A candle reflected in a frosted window.
Photo by Anne Nygard on Unsplash
This year I am lighting a new Advent candle
In the waiting for Emmanuel, a God who is with us, we realize that there are times when God is not yet with us. There are stretches of time like Lent, and also Advent, where we yearn for a deeper connection with the divine but are told to wait a little bit longer. Similarly, grief is an emotion that ignores the confines of traditional time and usually lasts a little longer than we’d like.
People often confuse grief as the opposite of love, but they are companions and co-conspirators. Grief stands alone as a unique human experience that comes alongside the more pleasant feelings of hope, peace, joy, and love. But grief is guaranteed. If you love anything, as Jesus loved, you will experience grief. “Doesn’t everything die at last, and too soon,” the late Mary Oliver wrote. The practice of religiosity allows people to engage with human emotions in an expansive and sacred way. We must find new ways to make our grief sacred because simply, there has been so much of it.
And because as theologian and activist Sandy Ovalle Martínez shares: “Western Protestant Christianity mourns fast. It dislikes grief. Verses that say not to ‘grieve as others do who have no hope’ (1 Thessalonians 4:13) are often interpreted as guideposts to limit the length and depth of grief.” During my time serving as a hospital chaplain, I saw firsthand the distant and sterile ways death is approached. In particular, White Christian communities often brush off grief with hopes of resurrection and neglect to acknowledge that sometimes Good Friday lasts for years.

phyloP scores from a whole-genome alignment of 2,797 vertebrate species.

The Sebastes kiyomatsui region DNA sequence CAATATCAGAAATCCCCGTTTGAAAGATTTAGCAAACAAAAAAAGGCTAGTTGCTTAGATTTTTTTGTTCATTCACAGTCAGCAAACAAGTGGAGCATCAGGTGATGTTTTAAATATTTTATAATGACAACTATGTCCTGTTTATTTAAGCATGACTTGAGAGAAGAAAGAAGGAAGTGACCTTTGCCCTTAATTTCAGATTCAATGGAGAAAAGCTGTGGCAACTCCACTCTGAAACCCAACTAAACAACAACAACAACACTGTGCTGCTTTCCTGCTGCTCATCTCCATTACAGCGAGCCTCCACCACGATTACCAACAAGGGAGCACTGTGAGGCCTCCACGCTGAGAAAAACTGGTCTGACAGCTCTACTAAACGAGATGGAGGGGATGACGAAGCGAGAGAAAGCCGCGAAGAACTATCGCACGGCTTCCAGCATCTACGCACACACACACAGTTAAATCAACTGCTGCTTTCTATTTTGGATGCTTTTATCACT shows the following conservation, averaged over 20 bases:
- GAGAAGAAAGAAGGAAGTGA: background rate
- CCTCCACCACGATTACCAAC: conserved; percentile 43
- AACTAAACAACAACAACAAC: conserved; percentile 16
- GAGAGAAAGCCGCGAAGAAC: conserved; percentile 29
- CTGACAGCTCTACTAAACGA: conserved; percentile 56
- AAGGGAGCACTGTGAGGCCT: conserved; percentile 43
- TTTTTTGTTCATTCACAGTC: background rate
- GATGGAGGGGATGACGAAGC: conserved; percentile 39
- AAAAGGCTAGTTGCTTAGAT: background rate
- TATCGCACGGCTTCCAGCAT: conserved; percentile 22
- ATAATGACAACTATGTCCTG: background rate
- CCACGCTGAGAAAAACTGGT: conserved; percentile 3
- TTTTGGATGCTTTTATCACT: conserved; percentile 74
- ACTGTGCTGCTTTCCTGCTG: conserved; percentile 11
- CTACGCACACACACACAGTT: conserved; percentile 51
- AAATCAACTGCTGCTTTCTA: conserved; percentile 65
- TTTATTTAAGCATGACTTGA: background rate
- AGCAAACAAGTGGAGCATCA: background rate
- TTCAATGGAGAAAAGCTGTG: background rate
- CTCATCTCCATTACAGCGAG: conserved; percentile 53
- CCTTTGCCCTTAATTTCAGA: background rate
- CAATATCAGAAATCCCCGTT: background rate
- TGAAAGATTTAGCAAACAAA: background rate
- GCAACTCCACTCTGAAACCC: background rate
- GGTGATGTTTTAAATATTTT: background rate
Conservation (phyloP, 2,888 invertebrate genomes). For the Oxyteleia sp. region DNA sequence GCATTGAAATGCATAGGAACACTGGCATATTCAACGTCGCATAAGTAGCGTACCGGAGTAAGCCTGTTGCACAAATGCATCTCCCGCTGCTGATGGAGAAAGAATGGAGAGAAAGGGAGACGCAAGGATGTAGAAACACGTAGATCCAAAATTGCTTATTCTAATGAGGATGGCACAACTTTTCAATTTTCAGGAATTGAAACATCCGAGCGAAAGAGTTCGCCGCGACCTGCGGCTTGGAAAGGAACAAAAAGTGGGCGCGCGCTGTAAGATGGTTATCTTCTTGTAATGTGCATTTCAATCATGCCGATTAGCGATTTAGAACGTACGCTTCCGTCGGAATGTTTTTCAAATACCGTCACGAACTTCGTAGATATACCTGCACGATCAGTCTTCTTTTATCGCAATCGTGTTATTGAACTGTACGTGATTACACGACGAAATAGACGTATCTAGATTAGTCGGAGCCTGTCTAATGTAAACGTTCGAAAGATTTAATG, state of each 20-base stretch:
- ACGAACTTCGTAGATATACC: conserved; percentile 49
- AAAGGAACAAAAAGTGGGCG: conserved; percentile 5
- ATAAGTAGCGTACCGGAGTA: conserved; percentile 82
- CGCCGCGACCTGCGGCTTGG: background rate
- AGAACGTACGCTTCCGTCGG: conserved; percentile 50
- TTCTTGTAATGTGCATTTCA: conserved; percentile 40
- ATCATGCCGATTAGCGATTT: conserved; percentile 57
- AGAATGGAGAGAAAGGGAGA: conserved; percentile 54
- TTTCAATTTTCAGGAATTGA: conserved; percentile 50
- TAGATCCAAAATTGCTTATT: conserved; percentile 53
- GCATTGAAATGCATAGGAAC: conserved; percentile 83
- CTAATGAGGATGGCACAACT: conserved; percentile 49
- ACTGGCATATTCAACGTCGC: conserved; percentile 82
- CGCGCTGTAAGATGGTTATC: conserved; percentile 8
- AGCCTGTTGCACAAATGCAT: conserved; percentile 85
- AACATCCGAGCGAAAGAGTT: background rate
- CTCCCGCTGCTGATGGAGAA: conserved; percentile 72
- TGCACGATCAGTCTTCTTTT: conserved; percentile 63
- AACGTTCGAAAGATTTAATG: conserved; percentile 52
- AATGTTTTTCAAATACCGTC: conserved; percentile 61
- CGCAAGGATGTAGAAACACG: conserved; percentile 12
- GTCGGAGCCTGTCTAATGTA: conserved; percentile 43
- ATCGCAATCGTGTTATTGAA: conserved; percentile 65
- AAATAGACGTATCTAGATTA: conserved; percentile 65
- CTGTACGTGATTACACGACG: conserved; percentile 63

During the pandemic, the pastoral team at my congregation decided to record weekly Advent candle lighting videos so congregants could follow along at home and light their own wreaths each week. This was one of the many creative liturgical pivots that only made sense in that trying liminal time. It became a cherished practice within the community. But what it looked like on the back end was rather comical.
This year, I am adding an extra candle to my Advent wreath: Hope, Peace, Joy, Love, and Grief. Advent is most commonly known as a season of waiting, but it is also a season of grief.
But what happened when we lit the Christ candle was unexpected. The filming frenzy had actually created something more powerful than we imagined. When all the candles were lit, in an empty sanctuary, before Advent had even begun, we finally grieved.
We exhaled and missed our congregation. We missed our families that we wouldn’t be traveling to see. We missed the people who died that we knew. We missed the people who died that we didn’t know. In the midst of liturgical rehearsal and creation, we honored the silent presence in our hearts: grief.
Grief comes in waves, the saying goes, and Advent is a season of swimming in the open ocean uncertain when you’ll hit the shore. Yearning for the coming of Christ, we also yearn for solace in our hearts and freedom in our spirits.
The Holy Family was surrounded by animals, angels, magi, and also grief. They held grief as refugees who lost their home. They embodied the grief that occurs when lives are forever changed by the violence of Empire. It is very likely that during the pain and anguish of childbirth Mary walked the thin line between love and pain where grief also resides. Ultimately, in the coming of the Christ child, along with the Holy Family, we all meet grief at the cross.
And so, this year, I am adding an extra candle to my Advent wreath. I’m grieving the loss of lives in the Middle East. I’m grieving the deaths due to gun violence and police brutality and anti-LGBTQ violence in America. I’m grieving the parts of our country that are divided by hatred and partisanship. But mostly I am grieving that our spiritual communities are not always prepared to host a space of deep mourning.
So, this Advent, let’s try a new thing: light a new candle and grieve together.